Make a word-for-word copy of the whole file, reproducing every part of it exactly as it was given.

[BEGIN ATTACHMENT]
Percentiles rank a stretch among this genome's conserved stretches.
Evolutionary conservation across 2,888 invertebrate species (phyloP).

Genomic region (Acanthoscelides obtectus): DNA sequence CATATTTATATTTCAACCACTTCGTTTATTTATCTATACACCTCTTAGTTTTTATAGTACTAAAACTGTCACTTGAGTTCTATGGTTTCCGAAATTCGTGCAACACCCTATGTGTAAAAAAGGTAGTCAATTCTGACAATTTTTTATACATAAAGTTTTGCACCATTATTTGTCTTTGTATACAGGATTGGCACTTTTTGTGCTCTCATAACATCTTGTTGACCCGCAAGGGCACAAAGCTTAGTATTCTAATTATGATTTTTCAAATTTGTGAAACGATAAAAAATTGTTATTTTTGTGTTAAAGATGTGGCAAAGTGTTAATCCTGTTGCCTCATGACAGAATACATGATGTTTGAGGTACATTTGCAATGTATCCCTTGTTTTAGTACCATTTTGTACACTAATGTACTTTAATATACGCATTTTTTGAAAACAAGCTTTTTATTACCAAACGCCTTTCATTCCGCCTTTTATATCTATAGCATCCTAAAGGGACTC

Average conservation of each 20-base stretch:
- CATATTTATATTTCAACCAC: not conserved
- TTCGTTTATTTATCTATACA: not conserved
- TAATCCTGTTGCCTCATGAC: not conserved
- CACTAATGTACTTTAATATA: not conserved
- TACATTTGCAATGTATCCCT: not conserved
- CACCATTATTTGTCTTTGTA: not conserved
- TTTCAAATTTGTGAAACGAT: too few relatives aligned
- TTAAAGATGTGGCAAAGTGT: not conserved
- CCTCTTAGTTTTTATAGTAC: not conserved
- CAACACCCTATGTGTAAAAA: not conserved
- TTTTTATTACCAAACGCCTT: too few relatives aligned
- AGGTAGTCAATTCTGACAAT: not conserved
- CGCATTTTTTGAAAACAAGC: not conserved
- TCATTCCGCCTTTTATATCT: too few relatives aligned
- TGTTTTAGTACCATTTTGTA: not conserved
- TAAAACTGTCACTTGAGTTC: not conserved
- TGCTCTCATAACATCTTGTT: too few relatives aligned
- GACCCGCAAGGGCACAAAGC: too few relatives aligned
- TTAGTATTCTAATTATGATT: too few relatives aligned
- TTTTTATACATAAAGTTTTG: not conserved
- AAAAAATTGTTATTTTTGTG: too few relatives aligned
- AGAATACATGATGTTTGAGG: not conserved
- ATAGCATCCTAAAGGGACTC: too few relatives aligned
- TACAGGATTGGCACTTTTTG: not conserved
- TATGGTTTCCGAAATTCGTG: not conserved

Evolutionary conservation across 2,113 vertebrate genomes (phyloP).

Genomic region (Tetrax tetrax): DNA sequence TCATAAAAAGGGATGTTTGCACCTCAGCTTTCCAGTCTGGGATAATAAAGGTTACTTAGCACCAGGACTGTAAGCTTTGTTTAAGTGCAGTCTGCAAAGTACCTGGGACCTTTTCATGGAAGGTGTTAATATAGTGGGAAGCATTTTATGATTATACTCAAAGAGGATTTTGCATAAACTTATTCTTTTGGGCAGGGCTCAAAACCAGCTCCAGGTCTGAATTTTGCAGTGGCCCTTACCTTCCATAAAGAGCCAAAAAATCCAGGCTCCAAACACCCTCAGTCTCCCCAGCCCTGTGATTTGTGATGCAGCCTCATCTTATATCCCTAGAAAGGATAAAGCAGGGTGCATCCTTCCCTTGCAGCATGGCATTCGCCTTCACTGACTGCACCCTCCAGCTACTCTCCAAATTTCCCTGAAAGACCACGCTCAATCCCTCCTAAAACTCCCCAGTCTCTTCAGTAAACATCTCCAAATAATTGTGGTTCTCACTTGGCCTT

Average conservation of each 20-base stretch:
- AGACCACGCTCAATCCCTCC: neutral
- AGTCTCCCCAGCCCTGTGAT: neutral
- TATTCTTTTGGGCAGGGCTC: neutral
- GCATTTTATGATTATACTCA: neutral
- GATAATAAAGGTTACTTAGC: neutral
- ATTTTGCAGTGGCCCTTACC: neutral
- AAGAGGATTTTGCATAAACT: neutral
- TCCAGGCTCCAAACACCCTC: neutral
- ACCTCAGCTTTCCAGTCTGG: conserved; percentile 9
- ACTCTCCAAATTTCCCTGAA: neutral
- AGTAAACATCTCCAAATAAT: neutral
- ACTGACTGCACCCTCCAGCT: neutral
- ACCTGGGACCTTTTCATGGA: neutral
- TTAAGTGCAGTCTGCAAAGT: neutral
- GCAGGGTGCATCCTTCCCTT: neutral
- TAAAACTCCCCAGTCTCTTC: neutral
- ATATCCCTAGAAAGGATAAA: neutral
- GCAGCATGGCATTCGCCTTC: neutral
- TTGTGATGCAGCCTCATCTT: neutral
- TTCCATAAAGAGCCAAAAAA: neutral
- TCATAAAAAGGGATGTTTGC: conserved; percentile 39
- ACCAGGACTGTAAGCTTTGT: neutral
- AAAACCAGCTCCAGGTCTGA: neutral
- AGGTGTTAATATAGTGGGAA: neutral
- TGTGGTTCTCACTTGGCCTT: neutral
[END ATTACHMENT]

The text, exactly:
Percentiles rank a stretch among this genome's conserved stretches.
Evolutionary conservation across 2,888 invertebrate species (phyloP).

Genomic region (Acanthoscelides obtectus): DNA sequence CATATTTATATTTCAACCACTTCGTTTATTTATCTATACACCTCTTAGTTTTTATAGTACTAAAACTGTCACTTGAGTTCTATGGTTTCCGAAATTCGTGCAACACCCTATGTGTAAAAAAGGTAGTCAATTCTGACAATTTTTTATACATAAAGTTTTGCACCATTATTTGTCTTTGTATACAGGATTGGCACTTTTTGTGCTCTCATAACATCTTGTTGACCCGCAAGGGCACAAAGCTTAGTATTCTAATTATGATTTTTCAAATTTGTGAAACGATAAAAAATTGTTATTTTTGTGTTAAAGATGTGGCAAAGTGTTAATCCTGTTGCCTCATGACAGAATACATGATGTTTGAGGTACATTTGCAATGTATCCCTTGTTTTAGTACCATTTTGTACACTAATGTACTTTAATATACGCATTTTTTGAAAACAAGCTTTTTATTACCAAACGCCTTTCATTCCGCCTTTTATATCTATAGCATCCTAAAGGGACTC

Average conservation of each 20-base stretch:
- CATATTTATATTTCAACCAC: not conserved
- TTCGTTTATTTATCTATACA: not conserved
- TAATCCTGTTGCCTCATGAC: not conserved
- CACTAATGTACTTTAATATA: not conserved
- TACATTTGCAATGTATCCCT: not conserved
- CACCATTATTTGTCTTTGTA: not conserved
- TTTCAAATTTGTGAAACGAT: too few relatives aligned
- TTAAAGATGTGGCAAAGTGT: not conserved
- CCTCTTAGTTTTTATAGTAC: not conserved
- CAACACCCTATGTGTAAAAA: not conserved
- TTTTTATTACCAAACGCCTT: too few relatives aligned
- AGGTAGTCAATTCTGACAAT: not conserved
- CGCATTTTTTGAAAACAAGC: not conserved
- TCATTCCGCCTTTTATATCT: too few relatives aligned
- TGTTTTAGTACCATTTTGTA: not conserved
- TAAAACTGTCACTTGAGTTC: not conserved
- TGCTCTCATAACATCTTGTT: too few relatives aligned
- GACCCGCAAGGGCACAAAGC: too few relatives aligned
- TTAGTATTCTAATTATGATT: too few relatives aligned
- TTTTTATACATAAAGTTTTG: not conserved
- AAAAAATTGTTATTTTTGTG: too few relatives aligned
- AGAATACATGATGTTTGAGG: not conserved
- ATAGCATCCTAAAGGGACTC: too few relatives aligned
- TACAGGATTGGCACTTTTTG: not conserved
- TATGGTTTCCGAAATTCGTG: not conserved

Evolutionary conservation across 2,113 vertebrate genomes (phyloP).

Genomic region (Tetrax tetrax): DNA sequence TCATAAAAAGGGATGTTTGCACCTCAGCTTTCCAGTCTGGGATAATAAAGGTTACTTAGCACCAGGACTGTAAGCTTTGTTTAAGTGCAGTCTGCAAAGTACCTGGGACCTTTTCATGGAAGGTGTTAATATAGTGGGAAGCATTTTATGATTATACTCAAAGAGGATTTTGCATAAACTTATTCTTTTGGGCAGGGCTCAAAACCAGCTCCAGGTCTGAATTTTGCAGTGGCCCTTACCTTCCATAAAGAGCCAAAAAATCCAGGCTCCAAACACCCTCAGTCTCCCCAGCCCTGTGATTTGTGATGCAGCCTCATCTTATATCCCTAGAAAGGATAAAGCAGGGTGCATCCTTCCCTTGCAGCATGGCATTCGCCTTCACTGACTGCACCCTCCAGCTACTCTCCAAATTTCCCTGAAAGACCACGCTCAATCCCTCCTAAAACTCCCCAGTCTCTTCAGTAAACATCTCCAAATAATTGTGGTTCTCACTTGGCCTT

Average conservation of each 20-base stretch:
- AGACCACGCTCAATCCCTCC: neutral
- AGTCTCCCCAGCCCTGTGAT: neutral
- TATTCTTTTGGGCAGGGCTC: neutral
- GCATTTTATGATTATACTCA: neutral
- GATAATAAAGGTTACTTAGC: neutral
- ATTTTGCAGTGGCCCTTACC: neutral
- AAGAGGATTTTGCATAAACT: neutral
- TCCAGGCTCCAAACACCCTC: neutral
- ACCTCAGCTTTCCAGTCTGG: conserved; percentile 9
- ACTCTCCAAATTTCCCTGAA: neutral
- AGTAAACATCTCCAAATAAT: neutral
- ACTGACTGCACCCTCCAGCT: neutral
- ACCTGGGACCTTTTCATGGA: neutral
- TTAAGTGCAGTCTGCAAAGT: neutral
- GCAGGGTGCATCCTTCCCTT: neutral
- TAAAACTCCCCAGTCTCTTC: neutral
- ATATCCCTAGAAAGGATAAA: neutral
- GCAGCATGGCATTCGCCTTC: neutral
- TTGTGATGCAGCCTCATCTT: neutral
- TTCCATAAAGAGCCAAAAAA: neutral
- TCATAAAAAGGGATGTTTGC: conserved; percentile 39
- ACCAGGACTGTAAGCTTTGT: neutral
- AAAACCAGCTCCAGGTCTGA: neutral
- AGGTGTTAATATAGTGGGAA: neutral
- TGTGGTTCTCACTTGGCCTT: neutral